However, most of the movie-going audience, which would already have a difficult time understanding international banking machinations to begin with, will have an even more difficult time following the double-dealings and subterfuges of a thriller like this. Though I could keep pace with the story generally, many of the details were completely lost on this reviewer.
The bigger problem though is that Capital's message is hardly innovative or surprising: bankers are greedy, immoral bastards. Giving nothing away, in the last scene before a board of directors a character declares himself a modern-day Robin Hood, robbing from the poor and giving it to the rich, and everyone cheers. Well, yes, true enough, but we know that already.
The film offers a few interesting details about just how this is accomplished and some of the performances are good, but Capital really has nothing new to say on the subject while offering no solutions to these scurrilous practices. Probably mainly because star Gad Elmaleh (Midnight in Paris) is better known in France as a stand-up comedian, some reviews (and Cohen Media Group's publicity) regard Capital as "grimly funny" and the like. There are certainly moments of dark humor, but mostly the film is depressing without offering much insight. Its protagonist, for starters, is much less complex than he first appears to be. As another online reviewer inelegantly described him, by the end it's clear that he's just a "dickhead."
Cohen Media Group/Entertainment One's release of Capital offers a fine 1080p presentation, with good audio and extra features.
The film opens with the CEO of Phenix Bank collapsing while playing golf, thus making known that he's suffering from terminal testicular cancer. He's been grooming young executive Marc Tourneuil (Gad Elmaleh), who speaks English and who spent five years at Goldman Sachs, to take his place.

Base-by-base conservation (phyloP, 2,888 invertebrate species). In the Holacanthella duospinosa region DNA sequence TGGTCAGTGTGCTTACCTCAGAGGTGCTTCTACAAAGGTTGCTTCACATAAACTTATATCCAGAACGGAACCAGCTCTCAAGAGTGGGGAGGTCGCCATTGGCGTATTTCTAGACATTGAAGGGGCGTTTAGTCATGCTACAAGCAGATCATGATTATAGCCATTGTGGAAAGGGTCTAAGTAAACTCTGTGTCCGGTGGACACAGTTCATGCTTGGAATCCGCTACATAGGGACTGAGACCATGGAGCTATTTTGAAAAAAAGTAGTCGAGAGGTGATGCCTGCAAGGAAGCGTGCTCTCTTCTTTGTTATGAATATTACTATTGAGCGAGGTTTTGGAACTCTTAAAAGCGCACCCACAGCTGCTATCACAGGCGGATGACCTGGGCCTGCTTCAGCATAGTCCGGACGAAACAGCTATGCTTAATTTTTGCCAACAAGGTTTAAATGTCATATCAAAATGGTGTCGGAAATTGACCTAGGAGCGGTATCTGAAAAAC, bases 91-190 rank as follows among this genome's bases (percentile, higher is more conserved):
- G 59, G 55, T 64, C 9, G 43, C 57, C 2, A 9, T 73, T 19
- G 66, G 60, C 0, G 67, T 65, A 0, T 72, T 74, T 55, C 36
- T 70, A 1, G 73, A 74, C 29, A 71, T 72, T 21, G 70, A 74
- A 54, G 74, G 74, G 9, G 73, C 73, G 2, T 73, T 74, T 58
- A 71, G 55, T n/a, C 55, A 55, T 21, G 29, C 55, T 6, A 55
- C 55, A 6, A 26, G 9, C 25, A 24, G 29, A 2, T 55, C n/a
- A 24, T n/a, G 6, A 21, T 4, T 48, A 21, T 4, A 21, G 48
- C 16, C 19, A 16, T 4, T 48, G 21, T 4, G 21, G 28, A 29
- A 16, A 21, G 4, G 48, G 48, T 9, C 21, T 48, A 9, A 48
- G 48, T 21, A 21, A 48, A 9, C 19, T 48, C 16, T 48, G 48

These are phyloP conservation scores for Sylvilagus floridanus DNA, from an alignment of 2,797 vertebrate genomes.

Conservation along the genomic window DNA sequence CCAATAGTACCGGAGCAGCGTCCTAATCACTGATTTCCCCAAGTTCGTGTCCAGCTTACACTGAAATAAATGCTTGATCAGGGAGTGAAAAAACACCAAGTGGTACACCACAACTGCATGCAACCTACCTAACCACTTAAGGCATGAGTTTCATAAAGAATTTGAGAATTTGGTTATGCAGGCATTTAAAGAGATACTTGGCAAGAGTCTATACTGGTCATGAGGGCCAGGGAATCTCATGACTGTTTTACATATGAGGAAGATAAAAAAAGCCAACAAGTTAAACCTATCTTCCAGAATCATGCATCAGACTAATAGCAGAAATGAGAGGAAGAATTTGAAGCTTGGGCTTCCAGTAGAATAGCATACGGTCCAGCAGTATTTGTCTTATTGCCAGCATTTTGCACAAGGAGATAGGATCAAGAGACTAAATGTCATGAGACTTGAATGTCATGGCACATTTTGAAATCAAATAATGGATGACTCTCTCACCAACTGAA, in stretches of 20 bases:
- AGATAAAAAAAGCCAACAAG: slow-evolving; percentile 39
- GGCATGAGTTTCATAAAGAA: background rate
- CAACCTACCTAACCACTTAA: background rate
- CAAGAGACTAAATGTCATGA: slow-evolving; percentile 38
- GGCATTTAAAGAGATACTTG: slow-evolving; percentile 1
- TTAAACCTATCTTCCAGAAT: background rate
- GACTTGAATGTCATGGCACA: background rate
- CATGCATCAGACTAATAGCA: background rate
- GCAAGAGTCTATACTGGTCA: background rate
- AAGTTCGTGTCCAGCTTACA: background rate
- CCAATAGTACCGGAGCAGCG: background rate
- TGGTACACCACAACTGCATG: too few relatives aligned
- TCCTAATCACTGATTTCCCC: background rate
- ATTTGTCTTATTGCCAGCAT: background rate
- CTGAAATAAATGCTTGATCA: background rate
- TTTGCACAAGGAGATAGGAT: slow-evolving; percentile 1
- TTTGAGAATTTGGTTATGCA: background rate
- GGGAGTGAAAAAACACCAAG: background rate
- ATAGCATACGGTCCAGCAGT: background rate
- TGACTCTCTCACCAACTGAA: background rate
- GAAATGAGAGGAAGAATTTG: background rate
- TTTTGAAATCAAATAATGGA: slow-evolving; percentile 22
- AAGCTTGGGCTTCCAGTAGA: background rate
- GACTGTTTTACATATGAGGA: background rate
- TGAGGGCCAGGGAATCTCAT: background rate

However older, more experienced board members are horrified by Marc's appointment. From the start the film is extraordinarily complex in terms of the financial wheeling and dealing, but suffice to say most of Marc's colleagues are primarily concerned with holding onto their positions and making sure he does nothing to put Phenix at risk. Elsewhere, American stockholder Dittmar Rigule (Gabriel Byrne) begins pressuring Marc to acquire a Japanese bank with mostly toxic holdings.
Marc, for his part, suspects his appointment is designed as a stopgap measure, and secretly plots to solidify his position, namely by hiring a private investigator to keep tabs on his colleague and competitors while recording all his phone and Skype conversations.
His strategy seems to entail presenting himself to Phenix's rank and file employees as a man of the people keenly interested in their personal input, including listening to complaints about their executive bosses, while at the same time paradoxically firing 10,000 or so employees in order to drive up the already profitable company's stock, for which in turn Marc is guaranteed million-Euro bonuses on every uptick.